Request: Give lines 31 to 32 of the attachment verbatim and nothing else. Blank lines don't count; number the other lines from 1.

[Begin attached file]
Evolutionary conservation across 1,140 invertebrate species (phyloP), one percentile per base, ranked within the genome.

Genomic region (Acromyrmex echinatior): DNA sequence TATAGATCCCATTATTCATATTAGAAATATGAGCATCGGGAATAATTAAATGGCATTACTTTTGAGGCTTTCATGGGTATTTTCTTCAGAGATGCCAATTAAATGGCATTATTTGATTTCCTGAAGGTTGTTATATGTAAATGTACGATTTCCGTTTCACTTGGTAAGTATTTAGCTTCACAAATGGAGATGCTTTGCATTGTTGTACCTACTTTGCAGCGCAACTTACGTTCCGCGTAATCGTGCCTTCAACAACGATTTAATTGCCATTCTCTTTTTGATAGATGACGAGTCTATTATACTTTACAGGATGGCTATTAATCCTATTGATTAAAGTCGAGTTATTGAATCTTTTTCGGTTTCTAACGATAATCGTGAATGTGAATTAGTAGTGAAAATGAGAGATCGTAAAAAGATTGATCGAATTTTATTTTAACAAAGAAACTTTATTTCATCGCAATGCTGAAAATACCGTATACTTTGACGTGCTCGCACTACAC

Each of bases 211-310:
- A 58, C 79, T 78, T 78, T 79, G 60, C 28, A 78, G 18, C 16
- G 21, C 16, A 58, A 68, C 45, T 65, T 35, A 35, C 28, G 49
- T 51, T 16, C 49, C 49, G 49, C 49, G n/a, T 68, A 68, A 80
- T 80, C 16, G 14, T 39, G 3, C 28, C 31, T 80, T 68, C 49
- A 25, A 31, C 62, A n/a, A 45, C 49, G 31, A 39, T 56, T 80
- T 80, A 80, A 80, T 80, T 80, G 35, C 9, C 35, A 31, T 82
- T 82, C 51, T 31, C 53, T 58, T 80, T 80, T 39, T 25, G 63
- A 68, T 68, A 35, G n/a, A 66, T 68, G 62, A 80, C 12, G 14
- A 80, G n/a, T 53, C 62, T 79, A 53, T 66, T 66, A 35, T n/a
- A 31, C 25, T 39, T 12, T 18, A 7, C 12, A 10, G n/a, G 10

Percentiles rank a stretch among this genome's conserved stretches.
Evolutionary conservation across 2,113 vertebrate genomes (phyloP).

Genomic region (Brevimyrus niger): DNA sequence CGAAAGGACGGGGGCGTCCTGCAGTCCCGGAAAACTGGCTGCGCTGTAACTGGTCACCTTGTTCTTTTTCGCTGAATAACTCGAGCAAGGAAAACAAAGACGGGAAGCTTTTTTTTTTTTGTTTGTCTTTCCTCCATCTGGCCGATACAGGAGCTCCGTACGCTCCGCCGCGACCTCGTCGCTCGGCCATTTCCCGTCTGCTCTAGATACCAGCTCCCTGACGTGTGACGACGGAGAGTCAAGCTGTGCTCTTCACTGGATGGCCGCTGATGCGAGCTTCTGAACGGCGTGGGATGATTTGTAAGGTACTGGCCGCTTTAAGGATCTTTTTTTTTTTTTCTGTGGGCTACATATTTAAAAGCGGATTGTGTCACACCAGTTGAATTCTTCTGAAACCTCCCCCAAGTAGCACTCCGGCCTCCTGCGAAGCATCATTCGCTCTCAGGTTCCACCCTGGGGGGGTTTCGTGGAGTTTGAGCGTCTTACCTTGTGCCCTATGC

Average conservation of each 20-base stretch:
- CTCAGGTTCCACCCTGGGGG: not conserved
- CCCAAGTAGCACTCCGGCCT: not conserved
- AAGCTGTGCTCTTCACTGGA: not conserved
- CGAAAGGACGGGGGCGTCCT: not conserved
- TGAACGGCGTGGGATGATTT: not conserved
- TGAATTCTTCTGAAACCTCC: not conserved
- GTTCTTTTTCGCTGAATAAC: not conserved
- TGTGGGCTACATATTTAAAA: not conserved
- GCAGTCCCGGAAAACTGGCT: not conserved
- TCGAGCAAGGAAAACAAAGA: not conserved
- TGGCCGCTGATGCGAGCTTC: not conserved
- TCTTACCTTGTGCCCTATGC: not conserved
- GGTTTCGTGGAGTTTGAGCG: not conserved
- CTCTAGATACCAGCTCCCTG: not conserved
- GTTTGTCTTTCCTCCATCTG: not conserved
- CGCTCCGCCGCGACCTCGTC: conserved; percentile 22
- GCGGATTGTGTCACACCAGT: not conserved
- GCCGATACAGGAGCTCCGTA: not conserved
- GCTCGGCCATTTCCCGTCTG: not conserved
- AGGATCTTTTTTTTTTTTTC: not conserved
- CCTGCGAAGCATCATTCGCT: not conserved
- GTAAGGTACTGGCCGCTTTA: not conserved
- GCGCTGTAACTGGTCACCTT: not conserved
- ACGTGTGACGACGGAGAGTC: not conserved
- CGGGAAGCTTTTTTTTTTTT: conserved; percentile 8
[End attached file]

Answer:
- CTCTAGATACCAGCTCCCTG: not conserved
- GTTTGTCTTTCCTCCATCTG: not conserved